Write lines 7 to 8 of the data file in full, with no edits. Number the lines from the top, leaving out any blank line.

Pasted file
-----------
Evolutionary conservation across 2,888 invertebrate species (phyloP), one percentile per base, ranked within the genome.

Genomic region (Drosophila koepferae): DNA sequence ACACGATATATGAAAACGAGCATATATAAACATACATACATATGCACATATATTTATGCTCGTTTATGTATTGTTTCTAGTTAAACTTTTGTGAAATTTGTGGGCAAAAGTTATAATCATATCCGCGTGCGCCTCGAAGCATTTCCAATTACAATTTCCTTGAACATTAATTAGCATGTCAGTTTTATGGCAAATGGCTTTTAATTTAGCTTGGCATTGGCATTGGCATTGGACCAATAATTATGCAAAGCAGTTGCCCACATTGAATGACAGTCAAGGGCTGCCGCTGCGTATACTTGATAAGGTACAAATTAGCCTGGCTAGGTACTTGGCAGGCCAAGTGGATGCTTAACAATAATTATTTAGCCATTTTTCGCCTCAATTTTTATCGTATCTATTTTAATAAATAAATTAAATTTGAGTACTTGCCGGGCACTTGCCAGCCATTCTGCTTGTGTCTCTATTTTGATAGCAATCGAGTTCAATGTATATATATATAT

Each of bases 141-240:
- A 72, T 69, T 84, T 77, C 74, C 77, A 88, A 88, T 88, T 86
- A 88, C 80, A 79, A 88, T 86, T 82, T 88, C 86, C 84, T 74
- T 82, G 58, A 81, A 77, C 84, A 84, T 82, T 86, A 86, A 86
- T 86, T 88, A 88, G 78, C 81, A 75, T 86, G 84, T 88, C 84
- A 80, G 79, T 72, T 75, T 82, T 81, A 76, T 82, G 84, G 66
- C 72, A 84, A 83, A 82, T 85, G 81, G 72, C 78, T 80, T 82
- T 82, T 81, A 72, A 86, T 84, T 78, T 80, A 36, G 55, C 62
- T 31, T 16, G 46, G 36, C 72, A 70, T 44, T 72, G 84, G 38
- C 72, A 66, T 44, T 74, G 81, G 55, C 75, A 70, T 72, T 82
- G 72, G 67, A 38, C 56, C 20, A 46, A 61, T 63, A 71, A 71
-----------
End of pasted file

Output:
- T 86, T 88, A 88, G 78, C 81, A 75, T 86, G 84, T 88, C 84
- A 80, G 79, T 72, T 75, T 82, T 81, A 76, T 82, G 84, G 66